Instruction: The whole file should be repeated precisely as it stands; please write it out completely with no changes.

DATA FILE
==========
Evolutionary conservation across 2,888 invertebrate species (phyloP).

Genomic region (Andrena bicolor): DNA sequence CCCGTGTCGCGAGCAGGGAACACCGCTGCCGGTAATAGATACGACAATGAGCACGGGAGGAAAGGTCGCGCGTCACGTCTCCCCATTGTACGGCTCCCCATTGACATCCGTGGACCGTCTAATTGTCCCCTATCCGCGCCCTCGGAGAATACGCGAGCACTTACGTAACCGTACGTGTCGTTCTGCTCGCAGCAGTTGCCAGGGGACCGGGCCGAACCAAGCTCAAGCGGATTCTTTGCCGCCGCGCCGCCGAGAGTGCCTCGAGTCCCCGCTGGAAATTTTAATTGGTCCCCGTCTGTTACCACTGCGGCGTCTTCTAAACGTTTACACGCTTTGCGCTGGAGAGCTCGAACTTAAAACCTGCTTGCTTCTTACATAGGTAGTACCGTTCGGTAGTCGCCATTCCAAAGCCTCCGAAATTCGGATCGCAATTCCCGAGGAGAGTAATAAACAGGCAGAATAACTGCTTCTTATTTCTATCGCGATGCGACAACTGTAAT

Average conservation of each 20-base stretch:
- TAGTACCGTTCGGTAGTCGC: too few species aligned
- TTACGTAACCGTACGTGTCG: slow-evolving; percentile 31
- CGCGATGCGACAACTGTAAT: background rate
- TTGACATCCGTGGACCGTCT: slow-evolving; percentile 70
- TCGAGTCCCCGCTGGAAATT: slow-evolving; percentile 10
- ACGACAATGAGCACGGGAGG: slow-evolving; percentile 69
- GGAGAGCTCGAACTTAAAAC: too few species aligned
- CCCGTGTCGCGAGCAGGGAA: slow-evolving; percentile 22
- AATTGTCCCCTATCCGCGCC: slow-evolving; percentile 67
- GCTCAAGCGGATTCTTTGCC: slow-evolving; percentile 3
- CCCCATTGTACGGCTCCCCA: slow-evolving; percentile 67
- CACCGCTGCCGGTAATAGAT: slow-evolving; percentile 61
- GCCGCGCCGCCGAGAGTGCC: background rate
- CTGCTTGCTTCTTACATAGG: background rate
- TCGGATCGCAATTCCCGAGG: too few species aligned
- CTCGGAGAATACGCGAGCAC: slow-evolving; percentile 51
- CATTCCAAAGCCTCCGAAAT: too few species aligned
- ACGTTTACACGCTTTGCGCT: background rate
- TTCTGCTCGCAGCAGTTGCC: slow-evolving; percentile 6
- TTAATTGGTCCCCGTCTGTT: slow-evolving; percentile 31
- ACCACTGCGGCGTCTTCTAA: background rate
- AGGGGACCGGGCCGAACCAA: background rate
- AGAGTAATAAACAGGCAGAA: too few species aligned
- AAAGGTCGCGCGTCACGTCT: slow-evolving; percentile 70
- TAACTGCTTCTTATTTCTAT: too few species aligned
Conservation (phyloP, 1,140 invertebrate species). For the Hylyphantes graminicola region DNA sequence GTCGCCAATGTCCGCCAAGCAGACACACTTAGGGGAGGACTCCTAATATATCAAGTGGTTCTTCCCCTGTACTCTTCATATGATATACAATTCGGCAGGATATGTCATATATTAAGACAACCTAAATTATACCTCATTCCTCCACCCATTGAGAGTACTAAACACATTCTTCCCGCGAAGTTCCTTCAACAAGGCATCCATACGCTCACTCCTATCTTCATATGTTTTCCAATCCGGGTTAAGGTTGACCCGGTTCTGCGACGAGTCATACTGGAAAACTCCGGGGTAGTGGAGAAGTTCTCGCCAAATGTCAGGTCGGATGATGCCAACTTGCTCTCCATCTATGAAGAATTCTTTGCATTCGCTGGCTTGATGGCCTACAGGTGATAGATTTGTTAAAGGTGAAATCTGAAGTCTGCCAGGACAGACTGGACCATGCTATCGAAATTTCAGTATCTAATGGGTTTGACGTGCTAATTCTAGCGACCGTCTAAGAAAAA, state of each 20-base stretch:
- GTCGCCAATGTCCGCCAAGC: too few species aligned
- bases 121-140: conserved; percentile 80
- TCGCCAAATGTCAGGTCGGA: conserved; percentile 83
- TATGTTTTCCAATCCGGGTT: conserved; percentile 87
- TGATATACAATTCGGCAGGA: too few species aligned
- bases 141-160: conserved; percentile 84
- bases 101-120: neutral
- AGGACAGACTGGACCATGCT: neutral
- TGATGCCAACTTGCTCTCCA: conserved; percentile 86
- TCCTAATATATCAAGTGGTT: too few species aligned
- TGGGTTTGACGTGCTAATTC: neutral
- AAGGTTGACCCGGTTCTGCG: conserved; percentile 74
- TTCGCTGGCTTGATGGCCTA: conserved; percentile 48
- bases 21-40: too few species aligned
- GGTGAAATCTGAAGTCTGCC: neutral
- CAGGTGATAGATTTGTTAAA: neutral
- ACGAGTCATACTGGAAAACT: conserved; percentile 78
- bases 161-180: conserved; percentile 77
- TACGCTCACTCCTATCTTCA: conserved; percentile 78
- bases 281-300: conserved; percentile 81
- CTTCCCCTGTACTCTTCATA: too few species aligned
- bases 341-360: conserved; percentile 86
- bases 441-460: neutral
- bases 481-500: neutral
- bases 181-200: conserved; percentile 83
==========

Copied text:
Evolutionary conservation across 2,888 invertebrate species (phyloP).

Genomic region (Andrena bicolor): DNA sequence CCCGTGTCGCGAGCAGGGAACACCGCTGCCGGTAATAGATACGACAATGAGCACGGGAGGAAAGGTCGCGCGTCACGTCTCCCCATTGTACGGCTCCCCATTGACATCCGTGGACCGTCTAATTGTCCCCTATCCGCGCCCTCGGAGAATACGCGAGCACTTACGTAACCGTACGTGTCGTTCTGCTCGCAGCAGTTGCCAGGGGACCGGGCCGAACCAAGCTCAAGCGGATTCTTTGCCGCCGCGCCGCCGAGAGTGCCTCGAGTCCCCGCTGGAAATTTTAATTGGTCCCCGTCTGTTACCACTGCGGCGTCTTCTAAACGTTTACACGCTTTGCGCTGGAGAGCTCGAACTTAAAACCTGCTTGCTTCTTACATAGGTAGTACCGTTCGGTAGTCGCCATTCCAAAGCCTCCGAAATTCGGATCGCAATTCCCGAGGAGAGTAATAAACAGGCAGAATAACTGCTTCTTATTTCTATCGCGATGCGACAACTGTAAT

Average conservation of each 20-base stretch:
- TAGTACCGTTCGGTAGTCGC: too few species aligned
- TTACGTAACCGTACGTGTCG: slow-evolving; percentile 31
- CGCGATGCGACAACTGTAAT: background rate
- TTGACATCCGTGGACCGTCT: slow-evolving; percentile 70
- TCGAGTCCCCGCTGGAAATT: slow-evolving; percentile 10
- ACGACAATGAGCACGGGAGG: slow-evolving; percentile 69
- GGAGAGCTCGAACTTAAAAC: too few species aligned
- CCCGTGTCGCGAGCAGGGAA: slow-evolving; percentile 22
- AATTGTCCCCTATCCGCGCC: slow-evolving; percentile 67
- GCTCAAGCGGATTCTTTGCC: slow-evolving; percentile 3
- CCCCATTGTACGGCTCCCCA: slow-evolving; percentile 67
- CACCGCTGCCGGTAATAGAT: slow-evolving; percentile 61
- GCCGCGCCGCCGAGAGTGCC: background rate
- CTGCTTGCTTCTTACATAGG: background rate
- TCGGATCGCAATTCCCGAGG: too few species aligned
- CTCGGAGAATACGCGAGCAC: slow-evolving; percentile 51
- CATTCCAAAGCCTCCGAAAT: too few species aligned
- ACGTTTACACGCTTTGCGCT: background rate
- TTCTGCTCGCAGCAGTTGCC: slow-evolving; percentile 6
- TTAATTGGTCCCCGTCTGTT: slow-evolving; percentile 31
- ACCACTGCGGCGTCTTCTAA: background rate
- AGGGGACCGGGCCGAACCAA: background rate
- AGAGTAATAAACAGGCAGAA: too few species aligned
- AAAGGTCGCGCGTCACGTCT: slow-evolving; percentile 70
- TAACTGCTTCTTATTTCTAT: too few species aligned
Conservation (phyloP, 1,140 invertebrate species). For the Hylyphantes graminicola region DNA sequence GTCGCCAATGTCCGCCAAGCAGACACACTTAGGGGAGGACTCCTAATATATCAAGTGGTTCTTCCCCTGTACTCTTCATATGATATACAATTCGGCAGGATATGTCATATATTAAGACAACCTAAATTATACCTCATTCCTCCACCCATTGAGAGTACTAAACACATTCTTCCCGCGAAGTTCCTTCAACAAGGCATCCATACGCTCACTCCTATCTTCATATGTTTTCCAATCCGGGTTAAGGTTGACCCGGTTCTGCGACGAGTCATACTGGAAAACTCCGGGGTAGTGGAGAAGTTCTCGCCAAATGTCAGGTCGGATGATGCCAACTTGCTCTCCATCTATGAAGAATTCTTTGCATTCGCTGGCTTGATGGCCTACAGGTGATAGATTTGTTAAAGGTGAAATCTGAAGTCTGCCAGGACAGACTGGACCATGCTATCGAAATTTCAGTATCTAATGGGTTTGACGTGCTAATTCTAGCGACCGTCTAAGAAAAA, state of each 20-base stretch:
- GTCGCCAATGTCCGCCAAGC: too few species aligned
- bases 121-140: conserved; percentile 80
- TCGCCAAATGTCAGGTCGGA: conserved; percentile 83
- TATGTTTTCCAATCCGGGTT: conserved; percentile 87
- TGATATACAATTCGGCAGGA: too few species aligned
- bases 141-160: conserved; percentile 84
- bases 101-120: neutral
- AGGACAGACTGGACCATGCT: neutral
- TGATGCCAACTTGCTCTCCA: conserved; percentile 86
- TCCTAATATATCAAGTGGTT: too few species aligned
- TGGGTTTGACGTGCTAATTC: neutral
- AAGGTTGACCCGGTTCTGCG: conserved; percentile 74
- TTCGCTGGCTTGATGGCCTA: conserved; percentile 48
- bases 21-40: too few species aligned
- GGTGAAATCTGAAGTCTGCC: neutral
- CAGGTGATAGATTTGTTAAA: neutral
- ACGAGTCATACTGGAAAACT: conserved; percentile 78
- bases 161-180: conserved; percentile 77
- TACGCTCACTCCTATCTTCA: conserved; percentile 78
- bases 281-300: conserved; percentile 81
- CTTCCCCTGTACTCTTCATA: too few species aligned
- bases 341-360: conserved; percentile 86
- bases 441-460: neutral
- bases 481-500: neutral
- bases 181-200: conserved; percentile 83